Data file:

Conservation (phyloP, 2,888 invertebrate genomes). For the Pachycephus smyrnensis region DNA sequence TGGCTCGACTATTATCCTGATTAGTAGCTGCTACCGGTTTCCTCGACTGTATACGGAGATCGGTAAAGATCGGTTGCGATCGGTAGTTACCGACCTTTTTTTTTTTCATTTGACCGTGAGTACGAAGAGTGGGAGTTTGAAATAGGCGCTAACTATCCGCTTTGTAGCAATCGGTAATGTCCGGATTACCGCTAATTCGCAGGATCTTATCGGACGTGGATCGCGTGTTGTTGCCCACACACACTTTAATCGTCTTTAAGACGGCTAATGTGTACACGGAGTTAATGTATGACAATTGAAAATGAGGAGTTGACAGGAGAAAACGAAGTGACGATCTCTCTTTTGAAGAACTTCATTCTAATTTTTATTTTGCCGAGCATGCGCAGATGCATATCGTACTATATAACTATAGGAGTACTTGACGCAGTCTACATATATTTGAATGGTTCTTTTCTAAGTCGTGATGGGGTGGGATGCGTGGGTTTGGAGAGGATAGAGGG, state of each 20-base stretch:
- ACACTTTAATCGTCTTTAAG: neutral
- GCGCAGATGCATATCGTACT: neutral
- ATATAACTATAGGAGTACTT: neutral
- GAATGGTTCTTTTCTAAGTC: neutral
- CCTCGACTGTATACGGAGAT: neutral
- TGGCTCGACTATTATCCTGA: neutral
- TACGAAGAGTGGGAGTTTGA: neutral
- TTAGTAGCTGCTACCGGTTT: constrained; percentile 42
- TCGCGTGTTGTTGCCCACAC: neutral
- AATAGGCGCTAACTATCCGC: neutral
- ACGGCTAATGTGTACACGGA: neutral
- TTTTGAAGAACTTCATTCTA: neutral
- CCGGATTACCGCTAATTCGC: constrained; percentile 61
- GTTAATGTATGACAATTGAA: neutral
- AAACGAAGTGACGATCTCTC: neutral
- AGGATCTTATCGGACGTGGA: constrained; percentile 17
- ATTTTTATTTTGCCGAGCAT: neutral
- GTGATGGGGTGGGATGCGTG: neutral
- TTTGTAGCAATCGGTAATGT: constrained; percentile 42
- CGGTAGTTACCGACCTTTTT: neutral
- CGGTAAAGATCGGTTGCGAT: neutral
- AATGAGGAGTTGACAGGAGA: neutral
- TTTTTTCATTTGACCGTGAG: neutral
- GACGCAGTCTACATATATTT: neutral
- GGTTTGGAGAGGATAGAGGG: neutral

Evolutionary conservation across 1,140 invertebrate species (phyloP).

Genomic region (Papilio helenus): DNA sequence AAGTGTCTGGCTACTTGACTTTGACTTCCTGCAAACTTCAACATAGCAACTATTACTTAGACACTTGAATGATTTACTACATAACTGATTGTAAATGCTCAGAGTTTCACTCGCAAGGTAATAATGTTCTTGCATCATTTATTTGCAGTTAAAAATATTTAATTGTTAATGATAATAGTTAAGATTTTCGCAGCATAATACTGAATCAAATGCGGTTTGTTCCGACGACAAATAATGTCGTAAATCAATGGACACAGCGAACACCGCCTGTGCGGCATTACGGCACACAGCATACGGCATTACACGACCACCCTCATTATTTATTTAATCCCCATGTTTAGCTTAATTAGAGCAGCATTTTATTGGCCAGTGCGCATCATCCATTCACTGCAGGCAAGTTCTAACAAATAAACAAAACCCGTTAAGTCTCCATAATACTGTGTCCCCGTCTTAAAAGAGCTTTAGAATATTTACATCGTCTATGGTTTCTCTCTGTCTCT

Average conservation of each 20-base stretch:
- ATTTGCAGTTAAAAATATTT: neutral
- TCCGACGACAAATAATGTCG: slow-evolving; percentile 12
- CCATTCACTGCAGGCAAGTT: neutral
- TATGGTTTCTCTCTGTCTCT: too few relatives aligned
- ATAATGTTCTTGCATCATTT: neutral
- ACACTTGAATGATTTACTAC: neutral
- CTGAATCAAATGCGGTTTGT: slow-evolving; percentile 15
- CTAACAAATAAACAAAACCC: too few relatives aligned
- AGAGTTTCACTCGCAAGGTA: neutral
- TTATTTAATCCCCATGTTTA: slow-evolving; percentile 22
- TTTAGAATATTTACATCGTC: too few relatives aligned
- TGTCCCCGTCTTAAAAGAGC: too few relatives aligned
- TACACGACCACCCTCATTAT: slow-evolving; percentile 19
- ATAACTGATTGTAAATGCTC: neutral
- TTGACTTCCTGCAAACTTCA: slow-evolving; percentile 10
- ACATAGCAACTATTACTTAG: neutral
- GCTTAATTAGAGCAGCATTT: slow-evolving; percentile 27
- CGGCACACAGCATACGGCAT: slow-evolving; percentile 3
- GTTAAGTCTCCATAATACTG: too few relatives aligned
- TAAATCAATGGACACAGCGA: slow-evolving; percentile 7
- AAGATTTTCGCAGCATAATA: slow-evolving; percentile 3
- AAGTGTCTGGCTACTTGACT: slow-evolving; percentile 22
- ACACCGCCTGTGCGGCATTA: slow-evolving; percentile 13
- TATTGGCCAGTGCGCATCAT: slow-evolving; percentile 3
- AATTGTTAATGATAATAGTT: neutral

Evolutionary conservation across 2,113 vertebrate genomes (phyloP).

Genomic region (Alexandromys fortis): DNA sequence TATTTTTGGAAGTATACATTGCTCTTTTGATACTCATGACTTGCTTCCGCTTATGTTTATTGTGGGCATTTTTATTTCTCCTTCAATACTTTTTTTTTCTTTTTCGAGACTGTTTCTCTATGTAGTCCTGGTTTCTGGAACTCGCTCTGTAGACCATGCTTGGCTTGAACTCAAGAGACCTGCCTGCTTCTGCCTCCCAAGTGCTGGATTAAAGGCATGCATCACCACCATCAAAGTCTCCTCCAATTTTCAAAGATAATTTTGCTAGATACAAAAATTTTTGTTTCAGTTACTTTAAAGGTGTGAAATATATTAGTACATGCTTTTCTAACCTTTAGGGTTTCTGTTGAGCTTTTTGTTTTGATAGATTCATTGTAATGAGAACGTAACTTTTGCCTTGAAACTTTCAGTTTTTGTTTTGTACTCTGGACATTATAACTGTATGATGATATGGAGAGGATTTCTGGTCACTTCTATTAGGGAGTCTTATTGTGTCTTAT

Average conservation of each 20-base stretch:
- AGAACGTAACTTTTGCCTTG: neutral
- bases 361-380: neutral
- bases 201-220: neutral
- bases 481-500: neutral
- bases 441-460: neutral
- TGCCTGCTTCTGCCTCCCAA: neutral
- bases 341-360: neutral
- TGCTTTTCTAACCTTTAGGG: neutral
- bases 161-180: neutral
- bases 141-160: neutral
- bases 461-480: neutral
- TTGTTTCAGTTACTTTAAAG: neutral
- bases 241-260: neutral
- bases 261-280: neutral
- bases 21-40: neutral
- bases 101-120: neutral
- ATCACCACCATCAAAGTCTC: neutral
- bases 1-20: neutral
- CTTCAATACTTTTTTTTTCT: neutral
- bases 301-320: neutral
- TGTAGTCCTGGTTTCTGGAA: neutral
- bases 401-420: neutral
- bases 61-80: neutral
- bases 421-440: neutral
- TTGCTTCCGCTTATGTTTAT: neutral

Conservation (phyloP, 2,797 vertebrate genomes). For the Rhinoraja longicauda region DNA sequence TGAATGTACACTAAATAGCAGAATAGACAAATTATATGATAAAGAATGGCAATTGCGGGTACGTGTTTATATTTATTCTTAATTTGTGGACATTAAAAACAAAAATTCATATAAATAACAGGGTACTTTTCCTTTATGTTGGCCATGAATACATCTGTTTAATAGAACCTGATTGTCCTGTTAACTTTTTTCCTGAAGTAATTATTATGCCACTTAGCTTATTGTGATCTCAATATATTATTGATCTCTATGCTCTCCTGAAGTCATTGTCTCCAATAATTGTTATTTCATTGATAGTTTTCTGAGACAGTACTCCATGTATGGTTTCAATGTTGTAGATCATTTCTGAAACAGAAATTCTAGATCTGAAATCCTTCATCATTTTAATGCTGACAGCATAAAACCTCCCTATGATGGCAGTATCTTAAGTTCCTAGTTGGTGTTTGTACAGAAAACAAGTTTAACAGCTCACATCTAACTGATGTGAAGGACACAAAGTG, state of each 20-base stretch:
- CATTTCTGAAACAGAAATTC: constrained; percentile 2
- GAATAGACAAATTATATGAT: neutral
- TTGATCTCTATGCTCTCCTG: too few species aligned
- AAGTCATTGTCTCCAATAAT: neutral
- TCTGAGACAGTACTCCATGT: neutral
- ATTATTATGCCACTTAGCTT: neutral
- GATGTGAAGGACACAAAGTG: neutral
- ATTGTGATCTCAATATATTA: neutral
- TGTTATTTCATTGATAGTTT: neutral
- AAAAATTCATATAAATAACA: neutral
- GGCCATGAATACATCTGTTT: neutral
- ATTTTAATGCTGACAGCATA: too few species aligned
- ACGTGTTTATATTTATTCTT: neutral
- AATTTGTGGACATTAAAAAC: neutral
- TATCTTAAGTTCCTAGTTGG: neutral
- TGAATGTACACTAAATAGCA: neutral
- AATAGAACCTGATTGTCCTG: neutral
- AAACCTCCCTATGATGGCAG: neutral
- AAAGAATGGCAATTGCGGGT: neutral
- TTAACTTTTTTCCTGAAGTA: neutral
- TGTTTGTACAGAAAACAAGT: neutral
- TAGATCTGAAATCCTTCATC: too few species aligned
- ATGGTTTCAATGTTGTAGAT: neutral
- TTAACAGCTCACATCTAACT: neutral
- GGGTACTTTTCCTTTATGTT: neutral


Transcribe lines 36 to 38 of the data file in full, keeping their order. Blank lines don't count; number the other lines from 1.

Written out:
- CTGAATCAAATGCGGTTTGT: slow-evolving; percentile 15
- CTAACAAATAAACAAAACCC: too few relatives aligned
- AGAGTTTCACTCGCAAGGTA: neutral